SLOs are a subset of SLAs in that they’re specific objectives that your team agrees on in order to deliver on the promise of your SLAs.

It's important that SLOs are simple and clear so that everyone on the team can follow them and not have them distract from actually managing the incident at hand.

It's important to not go overboard with SLOs, as this will confuse the team and make the incident management process less efficient. They should be reserved for client-facing issues that are specifically mentioned in SLAs.

Service Level Indicators (SLI)

While SLAs are an agreement with your customers and SLOs are the specific ways you deliver on that agreement, an SLI is an actual measurement over a given time period that shows whether your team is meeting the agreement set out in the SLA.

For example, if you have an SLA for overall system uptime of ninety-nine percent, and your SLOs are in line with this, then your SLI will be an actual measure of what uptime your system had over a given period. If it's less than 99%, then changes need to be made to bring your system back in line with the agreed-upon SLAs.

Incident Management KPIs Report

Measuring these KPIs and sharing the results is important for communicating your performance improvements and degradations alike with key stakeholders. While the exact format varies by organization, a straightforward report showing all KPIs should be able to convey the current goals and priorities of your organization. In this effort, including historical figures for context on your baseline is particularly important.

For example, without a baseline, it’s impossible to know if a 30-minute MTTD is good, but if your MTTD last month was 60 minutes, then this is a demonstrably great improvement! However, if your organization frequently has MTTD under the 10-minute range, then something has gone seriously wrong.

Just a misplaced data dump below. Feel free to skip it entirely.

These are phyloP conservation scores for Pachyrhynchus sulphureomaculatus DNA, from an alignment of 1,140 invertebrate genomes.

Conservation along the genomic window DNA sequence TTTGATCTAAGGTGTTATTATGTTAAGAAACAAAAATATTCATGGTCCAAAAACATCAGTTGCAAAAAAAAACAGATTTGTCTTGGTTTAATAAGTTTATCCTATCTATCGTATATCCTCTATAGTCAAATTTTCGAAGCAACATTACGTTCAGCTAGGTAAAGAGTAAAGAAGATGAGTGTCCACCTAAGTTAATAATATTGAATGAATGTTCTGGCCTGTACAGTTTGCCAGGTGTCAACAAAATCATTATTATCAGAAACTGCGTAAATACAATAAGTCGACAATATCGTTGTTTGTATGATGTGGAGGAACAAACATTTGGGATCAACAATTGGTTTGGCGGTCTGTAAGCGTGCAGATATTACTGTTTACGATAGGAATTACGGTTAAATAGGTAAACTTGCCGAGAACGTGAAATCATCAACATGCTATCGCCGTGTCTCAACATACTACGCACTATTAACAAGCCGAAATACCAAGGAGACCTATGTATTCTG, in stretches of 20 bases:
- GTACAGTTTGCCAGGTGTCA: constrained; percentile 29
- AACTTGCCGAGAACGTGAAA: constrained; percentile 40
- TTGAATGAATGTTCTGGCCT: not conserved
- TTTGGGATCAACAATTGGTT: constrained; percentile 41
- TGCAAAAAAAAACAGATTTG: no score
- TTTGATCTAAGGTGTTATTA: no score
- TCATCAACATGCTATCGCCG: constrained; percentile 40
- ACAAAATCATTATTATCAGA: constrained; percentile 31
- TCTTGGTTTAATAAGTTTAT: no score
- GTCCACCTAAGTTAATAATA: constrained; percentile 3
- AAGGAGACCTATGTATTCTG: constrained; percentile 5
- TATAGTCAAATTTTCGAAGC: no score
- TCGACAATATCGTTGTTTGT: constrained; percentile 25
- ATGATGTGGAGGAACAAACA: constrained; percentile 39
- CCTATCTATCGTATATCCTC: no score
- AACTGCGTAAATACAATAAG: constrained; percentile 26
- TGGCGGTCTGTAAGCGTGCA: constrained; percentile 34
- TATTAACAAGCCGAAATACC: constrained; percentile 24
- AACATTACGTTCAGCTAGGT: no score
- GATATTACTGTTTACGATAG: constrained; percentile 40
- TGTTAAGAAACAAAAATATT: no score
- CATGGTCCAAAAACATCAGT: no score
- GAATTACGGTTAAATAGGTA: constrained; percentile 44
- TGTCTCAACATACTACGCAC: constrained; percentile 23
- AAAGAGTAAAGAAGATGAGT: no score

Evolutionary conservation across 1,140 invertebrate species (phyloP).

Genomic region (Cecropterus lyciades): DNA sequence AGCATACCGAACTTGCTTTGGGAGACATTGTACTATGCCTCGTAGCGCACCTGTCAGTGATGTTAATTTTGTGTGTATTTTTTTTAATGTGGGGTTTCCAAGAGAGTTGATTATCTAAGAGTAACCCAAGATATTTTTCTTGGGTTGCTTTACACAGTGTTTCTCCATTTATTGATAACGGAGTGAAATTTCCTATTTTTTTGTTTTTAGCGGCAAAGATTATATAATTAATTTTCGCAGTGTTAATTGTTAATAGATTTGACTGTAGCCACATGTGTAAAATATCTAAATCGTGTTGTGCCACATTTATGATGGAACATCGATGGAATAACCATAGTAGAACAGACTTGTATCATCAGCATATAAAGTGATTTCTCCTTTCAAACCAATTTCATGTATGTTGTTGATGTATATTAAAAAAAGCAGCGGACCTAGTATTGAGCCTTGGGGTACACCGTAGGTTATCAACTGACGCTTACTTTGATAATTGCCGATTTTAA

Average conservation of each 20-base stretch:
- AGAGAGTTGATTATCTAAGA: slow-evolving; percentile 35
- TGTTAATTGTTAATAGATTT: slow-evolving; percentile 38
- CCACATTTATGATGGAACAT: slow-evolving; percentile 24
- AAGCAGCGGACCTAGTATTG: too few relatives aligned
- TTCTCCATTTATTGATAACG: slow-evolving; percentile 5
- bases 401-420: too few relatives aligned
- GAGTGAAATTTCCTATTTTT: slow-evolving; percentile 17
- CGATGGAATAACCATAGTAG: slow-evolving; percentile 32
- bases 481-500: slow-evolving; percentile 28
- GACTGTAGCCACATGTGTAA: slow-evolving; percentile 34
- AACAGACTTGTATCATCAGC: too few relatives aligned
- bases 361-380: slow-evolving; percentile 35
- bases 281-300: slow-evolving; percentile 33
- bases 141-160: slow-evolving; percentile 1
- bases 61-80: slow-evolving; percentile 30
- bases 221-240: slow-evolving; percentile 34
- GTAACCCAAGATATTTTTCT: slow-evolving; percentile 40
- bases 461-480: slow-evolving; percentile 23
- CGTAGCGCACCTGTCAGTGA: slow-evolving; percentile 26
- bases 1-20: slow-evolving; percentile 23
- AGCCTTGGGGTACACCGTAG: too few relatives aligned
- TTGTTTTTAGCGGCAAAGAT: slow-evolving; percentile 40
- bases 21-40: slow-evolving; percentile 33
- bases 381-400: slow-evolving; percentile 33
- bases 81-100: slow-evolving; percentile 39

Final Thoughts

Measuring how your incident management process is working is very important, especially over time, as you need to know whether it's improving and becoming more efficient or getting worse. This article looked at some of the key metrics that can be used as part of the incident management process to track these changes.

Ensuring that data is collected consistently and accurately can be challenging. Using a platform like LightstepLightstep can keep your team on the same page when it comes to incident response. It can also help them track all the necessary metrics and recover from incidents faster and more efficiently.

Using Lightstep’s integrations and customizable notifications, you can make sure your entire technology stack works together for seamless incident management, allowing you to get your service back to normal even more quickly.

October 11, 2022
12 min read
DevOps Best Practices

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About the author

Keanan Koppenhaver

Keanan Koppenhaver